Watch out for legal quagmires when you buy newly built or renovated homes. Before you sign an agreement of purchase and sale, ensure previous owners had all the permits they required to make changes or additions to property you want.
Axess Law negotiates with sellers’ lawyers if construction or repairs are incomplete or occurred without the proper permits.
Why Get Building Permits
A building permit signals work on a property you plan to buy meets provincial building code standards and local zoning bylaws or laws like heritage homes (Ontario) renovations rules. It means the seller spent time and money required to do a job right. With permits taking anywhere from five to 11 weeks to obtain, it’s easy to see why some projects look rushed or poorly done.
What Happens if Permits are Missing
A new patio or central air system could be illegal if the property owner didn’t meet Ontario Building Code standards, local zoning bylaws or land use regulations.
You could face costly repair bills or inspection headaches if a building permit is missing or construction is incomplete. Since not all permits are not registered on a property title, potential legal problems may not be obvious at first glance.
An Axess Law real estate lawyer can check property titles for properties you purchase to protect you from potential backlash after you buy.
6 Mistakes Most Home Buyers Make
Think you are getting a deal by purchasing a resale home mid-renovation? Think again.
Your best-laid plans to take over a project yourself and complete it to your own high standards could go awry.
Building permits are issued for specific projects, based on drawings a previous owner submitted. Unless conditions on the permit’s face are met and the project passes inspection, the permit will stay open. Deviate from the plan and you may join home buyers who made these six common mistakes:
- Thought they could change the design without preparing new drawings.
- Relocated plumbing and electrical wiring to suit their new plan, without bylaw approval.
- Discovered Building Code requirements changed after the permit was issued.
- Remedied construction problems the seller created, at their own expense.
- Paid contractors for materials or labour the seller ordered to stop construction liens.
- Made DIY renovations that failed the construction inspection.
When Permits Are Needed
Municipal permits are necessary for:
Excavating or building foundations
Making home renovations, repairs or additions
Constructing new buildings over 10m2
Installing, upgrading or altering plumbing, wiring or on-site sewage systems
Adding mobile or other structures to property
Changing a building’s use, such as from residential to commercial
Erecting a seasonal building
Penalties for Improper Permits
Without the right permits in place, the seller could be fined up to $50,000 or in Toronto, a work without permit penalty.
As new owner, you may be:
- forced to tear down improperly or unpermitted work
- liable for costly repairs to city property a previous owner damaged
- billed for extra fees for environmental impact assessments
- or subjected to city inspections you did not know were required.
Protect Yourself from Open Permits
When you suspect a renovation, alteration or new construction has occurred, ask your realtor for the seller property information statement (SPIS). A missing or incomplete SPIS could be a red flag.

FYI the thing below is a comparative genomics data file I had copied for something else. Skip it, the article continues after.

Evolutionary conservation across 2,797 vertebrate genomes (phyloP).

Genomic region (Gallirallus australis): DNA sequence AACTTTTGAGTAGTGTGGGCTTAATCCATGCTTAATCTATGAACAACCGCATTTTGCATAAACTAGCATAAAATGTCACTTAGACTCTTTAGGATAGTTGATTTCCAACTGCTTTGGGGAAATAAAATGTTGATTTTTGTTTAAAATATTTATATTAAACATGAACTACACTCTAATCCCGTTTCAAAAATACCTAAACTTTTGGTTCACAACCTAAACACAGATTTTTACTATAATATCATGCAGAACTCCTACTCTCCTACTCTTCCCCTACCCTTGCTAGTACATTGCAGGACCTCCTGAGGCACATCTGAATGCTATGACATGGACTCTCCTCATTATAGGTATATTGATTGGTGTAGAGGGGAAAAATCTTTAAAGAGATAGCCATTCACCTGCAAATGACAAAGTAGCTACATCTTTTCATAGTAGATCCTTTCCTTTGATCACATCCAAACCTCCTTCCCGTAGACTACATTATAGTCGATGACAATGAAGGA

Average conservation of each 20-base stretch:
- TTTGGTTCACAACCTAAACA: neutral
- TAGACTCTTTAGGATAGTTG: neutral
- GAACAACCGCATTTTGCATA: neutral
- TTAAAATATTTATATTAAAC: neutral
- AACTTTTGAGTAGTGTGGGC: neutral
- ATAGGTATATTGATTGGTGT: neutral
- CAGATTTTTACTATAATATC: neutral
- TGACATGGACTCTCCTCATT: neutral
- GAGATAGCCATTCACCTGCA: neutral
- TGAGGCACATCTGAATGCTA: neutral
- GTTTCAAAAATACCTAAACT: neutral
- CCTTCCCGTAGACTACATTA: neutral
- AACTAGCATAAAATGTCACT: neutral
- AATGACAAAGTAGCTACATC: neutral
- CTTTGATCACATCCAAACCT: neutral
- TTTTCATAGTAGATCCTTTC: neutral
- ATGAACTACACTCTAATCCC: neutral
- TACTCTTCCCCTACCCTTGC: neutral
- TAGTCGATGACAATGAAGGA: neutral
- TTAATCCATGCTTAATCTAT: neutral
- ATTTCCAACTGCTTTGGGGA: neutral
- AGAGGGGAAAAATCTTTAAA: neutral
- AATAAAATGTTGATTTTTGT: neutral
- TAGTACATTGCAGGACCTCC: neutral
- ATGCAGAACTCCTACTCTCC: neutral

You have options if the seller failed to get proper permits or a permit is open and incomplete. Our real estate lawyers can negotiate for you. What does a real estate lawyer do (Ontario)?.
Before the Offer to Purchase
Axess Law reviews agreements of purchase and sale to find terms and conditions that could leave you stranded in a permit dispute. We write in clauses that protect your financial and legal interests — like requiring a satisfactory home inspection or SPIS before you commit to buying a resale home.
After You Sign an APS
If the agreement of purchase and sale is already signed, but the home inspection turns up trouble, our real estate lawyers talk to your sellers’ lawyer. Even if you had no legal advice before making a binding offer to purchase, we can often get a price reduction or require repairs to be completed before closing real estate transactions.
Before the Title Transfer
Property title transfers can reveal hidden flaws in home buying plans. Sellers are not legally required to register open building permits on property titles. But quick flips in rapid succession may be a sign a new property is deficient. We tell you if your property has changed hands repeatedly.
Good and Marketable Title Challenges
You may buy a property in good faith only to discover the title is marred by shoddy or incomplete construction work. Your losses could be substantial if a local building inspector imposes mandatory work orders on you. Axess Law has real estate lawyers near you who can ask the seller’s lawyer for title insurance (see what’s covered) for deficiencies you may be compelled to pay for.
Going Over the Property Line
Buying a resale home without figuring out where the property line is could compromise your purchase. Our licensed real estate lawyers show you how to get a surveyor’s real property report. It gives your new lot’s physical dimensions and location to prevent or support disputes over property line laws (Ontario). We help you write a legal affidavit for court if your neighbour argues construction you inherited goes over the line.
Financing and Resale Litigation
Mortgage lenders and future buyers may be reluctant to assume financial liability for a home you want to finance or sell when open permits exist. We refer you to our trusted legal partners if taking legal action against a seller is an option for you.
Get Low Flat Rate Legal Fees
Legal fees in the Greater Toronto Area and Ottawa can be hefty. Ask us about our low flat rate legal fees for real estate closures.
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